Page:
Some countries have longer working hours. Some have particular culinary practices that you might not like. Additionally, in some countries, it might be more difficult to access certain products (alcohol, for example.)
Sometimes even the definition of a weekend may change from country to country.
Many Middle Eastern countries have their weekends as “Friday and Saturday.” So we recommend that you do some research before you choose which country you want to move to.
One of the best benefits of your new passport would be to minimize your tax burden.
Keep in mind that sometimes your second passport might add to your taxes. Some foreigners in the United States opt out of pursuing American citizenship. This is because citizenship in the United States would subjectify the holder to taxes on their worldwide income forever.
Take this following scenario as an example:
A Canadian citizen moves to Hong Kong. After fulfilling certain obligations set by the Canadian revenue service, they’ll be liable to pay taxes only in Hong Kong. However, a US citizen that moves there might have to pay taxes in both the US and Hong Kong.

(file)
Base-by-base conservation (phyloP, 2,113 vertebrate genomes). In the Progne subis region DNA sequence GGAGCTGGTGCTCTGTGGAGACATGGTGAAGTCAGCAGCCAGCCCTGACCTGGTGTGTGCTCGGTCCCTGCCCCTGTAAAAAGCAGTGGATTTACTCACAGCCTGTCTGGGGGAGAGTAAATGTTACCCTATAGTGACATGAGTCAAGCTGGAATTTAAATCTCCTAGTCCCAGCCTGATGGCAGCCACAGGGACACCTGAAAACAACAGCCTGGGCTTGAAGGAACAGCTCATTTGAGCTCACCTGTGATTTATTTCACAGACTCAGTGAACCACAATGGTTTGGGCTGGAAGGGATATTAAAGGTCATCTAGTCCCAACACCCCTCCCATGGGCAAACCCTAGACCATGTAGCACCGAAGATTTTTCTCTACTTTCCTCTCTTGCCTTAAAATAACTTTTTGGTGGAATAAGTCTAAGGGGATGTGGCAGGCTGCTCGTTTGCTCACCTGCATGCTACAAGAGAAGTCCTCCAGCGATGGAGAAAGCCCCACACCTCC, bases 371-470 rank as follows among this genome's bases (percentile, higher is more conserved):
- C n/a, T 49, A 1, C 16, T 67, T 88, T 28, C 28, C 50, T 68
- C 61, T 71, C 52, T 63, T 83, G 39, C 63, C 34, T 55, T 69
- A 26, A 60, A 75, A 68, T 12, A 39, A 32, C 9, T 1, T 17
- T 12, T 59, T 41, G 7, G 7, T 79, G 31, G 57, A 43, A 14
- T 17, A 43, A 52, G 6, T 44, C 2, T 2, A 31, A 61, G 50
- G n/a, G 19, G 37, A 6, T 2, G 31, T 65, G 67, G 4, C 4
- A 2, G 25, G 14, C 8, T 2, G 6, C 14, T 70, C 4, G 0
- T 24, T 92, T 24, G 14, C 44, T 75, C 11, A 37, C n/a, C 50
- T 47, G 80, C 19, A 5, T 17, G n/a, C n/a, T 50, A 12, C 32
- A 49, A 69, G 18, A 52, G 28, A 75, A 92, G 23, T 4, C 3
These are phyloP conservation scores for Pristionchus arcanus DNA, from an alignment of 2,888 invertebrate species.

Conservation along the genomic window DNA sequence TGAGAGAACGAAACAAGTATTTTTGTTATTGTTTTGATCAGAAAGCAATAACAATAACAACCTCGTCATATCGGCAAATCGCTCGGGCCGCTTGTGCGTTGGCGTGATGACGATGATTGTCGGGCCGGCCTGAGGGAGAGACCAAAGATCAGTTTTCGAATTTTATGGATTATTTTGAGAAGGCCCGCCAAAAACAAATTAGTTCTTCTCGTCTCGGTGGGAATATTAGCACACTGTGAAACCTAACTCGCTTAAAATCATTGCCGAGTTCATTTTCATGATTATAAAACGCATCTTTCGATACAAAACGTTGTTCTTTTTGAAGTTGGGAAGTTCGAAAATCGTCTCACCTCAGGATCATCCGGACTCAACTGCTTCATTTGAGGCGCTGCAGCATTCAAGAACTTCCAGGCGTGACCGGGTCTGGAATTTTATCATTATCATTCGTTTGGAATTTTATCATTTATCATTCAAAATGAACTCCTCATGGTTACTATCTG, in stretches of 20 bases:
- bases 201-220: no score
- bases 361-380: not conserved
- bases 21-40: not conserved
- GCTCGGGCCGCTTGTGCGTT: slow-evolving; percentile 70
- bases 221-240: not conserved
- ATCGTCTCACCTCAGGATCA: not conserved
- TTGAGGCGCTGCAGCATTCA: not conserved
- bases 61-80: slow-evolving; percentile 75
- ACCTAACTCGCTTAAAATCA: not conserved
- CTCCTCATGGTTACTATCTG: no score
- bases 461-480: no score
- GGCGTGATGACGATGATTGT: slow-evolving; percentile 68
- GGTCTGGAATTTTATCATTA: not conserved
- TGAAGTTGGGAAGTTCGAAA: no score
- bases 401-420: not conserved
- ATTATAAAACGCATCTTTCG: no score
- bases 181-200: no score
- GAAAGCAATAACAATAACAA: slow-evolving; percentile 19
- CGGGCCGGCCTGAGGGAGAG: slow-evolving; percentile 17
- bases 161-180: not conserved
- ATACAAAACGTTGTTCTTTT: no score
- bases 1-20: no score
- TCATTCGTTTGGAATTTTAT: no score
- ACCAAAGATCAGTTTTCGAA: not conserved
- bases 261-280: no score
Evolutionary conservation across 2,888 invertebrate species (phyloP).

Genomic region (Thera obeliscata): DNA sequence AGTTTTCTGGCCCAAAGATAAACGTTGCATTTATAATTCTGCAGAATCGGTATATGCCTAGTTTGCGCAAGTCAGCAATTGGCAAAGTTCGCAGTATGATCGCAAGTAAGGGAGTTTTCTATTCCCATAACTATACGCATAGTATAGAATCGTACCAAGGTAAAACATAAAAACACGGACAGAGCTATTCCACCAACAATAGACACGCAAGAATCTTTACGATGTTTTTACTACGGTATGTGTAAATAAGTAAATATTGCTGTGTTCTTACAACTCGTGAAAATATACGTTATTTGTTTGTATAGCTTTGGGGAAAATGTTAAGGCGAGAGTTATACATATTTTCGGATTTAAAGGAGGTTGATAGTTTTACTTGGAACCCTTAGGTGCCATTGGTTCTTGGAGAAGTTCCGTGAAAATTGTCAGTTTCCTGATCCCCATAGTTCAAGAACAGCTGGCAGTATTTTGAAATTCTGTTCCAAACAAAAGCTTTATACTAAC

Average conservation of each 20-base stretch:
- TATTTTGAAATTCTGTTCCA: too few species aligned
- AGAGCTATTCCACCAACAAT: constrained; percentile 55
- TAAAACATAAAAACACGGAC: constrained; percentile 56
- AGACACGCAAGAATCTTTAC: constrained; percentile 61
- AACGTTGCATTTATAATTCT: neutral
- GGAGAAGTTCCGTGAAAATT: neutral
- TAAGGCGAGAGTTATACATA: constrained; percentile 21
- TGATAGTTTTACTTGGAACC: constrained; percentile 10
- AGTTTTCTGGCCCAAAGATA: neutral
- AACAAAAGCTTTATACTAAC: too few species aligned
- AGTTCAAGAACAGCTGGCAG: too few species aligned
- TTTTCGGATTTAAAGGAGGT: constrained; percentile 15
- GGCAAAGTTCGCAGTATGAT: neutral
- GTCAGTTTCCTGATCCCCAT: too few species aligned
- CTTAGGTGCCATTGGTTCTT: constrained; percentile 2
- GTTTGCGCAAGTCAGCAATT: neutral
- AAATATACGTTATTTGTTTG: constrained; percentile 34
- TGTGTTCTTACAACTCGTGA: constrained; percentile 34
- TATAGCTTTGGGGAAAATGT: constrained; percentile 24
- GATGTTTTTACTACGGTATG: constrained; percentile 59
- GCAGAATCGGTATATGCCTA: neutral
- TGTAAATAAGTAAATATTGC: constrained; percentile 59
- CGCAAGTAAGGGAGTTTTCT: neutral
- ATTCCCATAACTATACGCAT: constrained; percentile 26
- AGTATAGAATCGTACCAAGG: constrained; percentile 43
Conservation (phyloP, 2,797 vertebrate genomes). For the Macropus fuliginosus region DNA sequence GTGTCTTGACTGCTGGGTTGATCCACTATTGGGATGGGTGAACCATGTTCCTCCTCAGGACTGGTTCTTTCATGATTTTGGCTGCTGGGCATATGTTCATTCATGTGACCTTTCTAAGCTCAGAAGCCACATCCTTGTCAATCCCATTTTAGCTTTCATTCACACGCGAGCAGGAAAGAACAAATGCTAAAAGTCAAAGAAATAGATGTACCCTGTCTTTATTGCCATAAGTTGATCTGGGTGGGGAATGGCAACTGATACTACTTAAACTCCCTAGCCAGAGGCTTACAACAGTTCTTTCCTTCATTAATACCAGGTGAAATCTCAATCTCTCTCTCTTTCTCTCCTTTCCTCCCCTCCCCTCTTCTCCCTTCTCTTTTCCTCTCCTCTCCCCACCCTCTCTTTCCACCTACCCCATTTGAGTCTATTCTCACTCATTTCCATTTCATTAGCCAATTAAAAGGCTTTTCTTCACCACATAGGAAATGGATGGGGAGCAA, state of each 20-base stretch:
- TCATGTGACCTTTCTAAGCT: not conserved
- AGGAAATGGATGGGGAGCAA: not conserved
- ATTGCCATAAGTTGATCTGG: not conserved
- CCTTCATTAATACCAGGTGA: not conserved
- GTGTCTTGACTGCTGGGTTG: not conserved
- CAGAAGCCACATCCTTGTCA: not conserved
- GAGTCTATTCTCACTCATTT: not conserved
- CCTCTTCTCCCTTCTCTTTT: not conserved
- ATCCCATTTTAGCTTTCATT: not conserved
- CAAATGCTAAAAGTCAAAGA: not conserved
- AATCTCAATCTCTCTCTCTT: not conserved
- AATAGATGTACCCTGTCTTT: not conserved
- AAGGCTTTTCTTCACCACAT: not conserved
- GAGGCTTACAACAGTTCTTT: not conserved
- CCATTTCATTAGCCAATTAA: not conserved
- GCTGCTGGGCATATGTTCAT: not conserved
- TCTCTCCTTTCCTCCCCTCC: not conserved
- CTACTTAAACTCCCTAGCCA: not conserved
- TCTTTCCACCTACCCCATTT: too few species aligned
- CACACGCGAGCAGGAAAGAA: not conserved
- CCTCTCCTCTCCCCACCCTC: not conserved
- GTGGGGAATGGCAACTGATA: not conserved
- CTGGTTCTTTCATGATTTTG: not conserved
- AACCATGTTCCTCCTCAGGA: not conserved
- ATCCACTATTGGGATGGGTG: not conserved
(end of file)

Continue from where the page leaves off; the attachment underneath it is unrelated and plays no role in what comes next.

Luckily, the US tends to be the rare exception here. Most other countries exempt you from taxes if you don’t reside there, and some even offer Double Taxation Prevention treaties.
This might be an odd one to think about. Some countries require all their male citizens of a certain age, usually 18 or above, to fulfill military service. These may range from a few weeks of basic training to a few years of active duty.
Luckily, most countries won’t require you to fulfill military service if you don’t live there.
In conclusion, while the above factors are relatively objective, it all comes down to what works best for you specifically. And that’s why we’ll have a brief view of the investment options and which one may work better for you and your family.
Most countries over various investment options to obtain a second passport, such as:
Some governments that need capital will usually present citizenship in exchange for money.
They use this to boost the economy and increase the budget of infrastructure, education, or healthcare. The downside here is that you will never see your money again.
This option is popular with those looking for economic citizenship, as it tends to have a smaller minimum investment threshold than other options.
The real estate option in citizenship by investment programs typically requires a large purchase of local real estate. When you also think of the due diligence fees, property taxes, and realtor fees, these will add up to a handsome sum.
The upside of this option is that many countries allow you to rent out your property. Some even allow you to resell it when you become a citizen. In the meantime, if the local real estate market booms, you can get a good return on your investment.